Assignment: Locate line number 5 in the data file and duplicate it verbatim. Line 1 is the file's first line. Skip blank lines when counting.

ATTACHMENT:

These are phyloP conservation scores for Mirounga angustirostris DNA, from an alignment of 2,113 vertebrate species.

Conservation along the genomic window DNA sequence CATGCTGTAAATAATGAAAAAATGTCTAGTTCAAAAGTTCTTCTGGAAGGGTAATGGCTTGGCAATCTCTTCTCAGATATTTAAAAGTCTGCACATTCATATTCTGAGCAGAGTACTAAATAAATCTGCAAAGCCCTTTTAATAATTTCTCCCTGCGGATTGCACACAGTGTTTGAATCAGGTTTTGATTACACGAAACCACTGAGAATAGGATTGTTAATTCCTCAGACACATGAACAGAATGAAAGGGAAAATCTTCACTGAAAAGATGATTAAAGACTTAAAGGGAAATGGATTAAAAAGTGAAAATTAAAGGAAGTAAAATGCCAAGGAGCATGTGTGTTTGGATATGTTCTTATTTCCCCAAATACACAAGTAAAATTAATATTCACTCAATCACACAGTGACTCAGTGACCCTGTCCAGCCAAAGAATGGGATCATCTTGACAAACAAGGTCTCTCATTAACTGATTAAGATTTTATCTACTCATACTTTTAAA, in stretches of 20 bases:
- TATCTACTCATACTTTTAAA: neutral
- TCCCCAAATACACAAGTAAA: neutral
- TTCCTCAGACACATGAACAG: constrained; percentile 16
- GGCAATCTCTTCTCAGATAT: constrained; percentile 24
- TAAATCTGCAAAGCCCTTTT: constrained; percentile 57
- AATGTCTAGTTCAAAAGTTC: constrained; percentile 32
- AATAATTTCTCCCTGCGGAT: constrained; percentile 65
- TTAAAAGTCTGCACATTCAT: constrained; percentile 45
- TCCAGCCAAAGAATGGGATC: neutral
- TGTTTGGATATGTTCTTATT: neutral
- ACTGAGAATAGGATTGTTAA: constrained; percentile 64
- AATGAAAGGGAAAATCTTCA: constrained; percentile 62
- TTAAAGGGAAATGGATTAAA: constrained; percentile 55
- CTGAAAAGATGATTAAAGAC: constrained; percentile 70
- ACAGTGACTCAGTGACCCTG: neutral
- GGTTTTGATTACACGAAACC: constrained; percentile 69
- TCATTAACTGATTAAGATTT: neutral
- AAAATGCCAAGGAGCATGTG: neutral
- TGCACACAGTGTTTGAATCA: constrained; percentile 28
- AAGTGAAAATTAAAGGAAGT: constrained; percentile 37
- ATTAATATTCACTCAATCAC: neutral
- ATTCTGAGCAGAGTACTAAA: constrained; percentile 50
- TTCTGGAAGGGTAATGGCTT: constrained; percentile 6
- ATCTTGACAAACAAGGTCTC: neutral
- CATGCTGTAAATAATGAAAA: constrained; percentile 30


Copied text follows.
- TTCCTCAGACACATGAACAG: constrained; percentile 16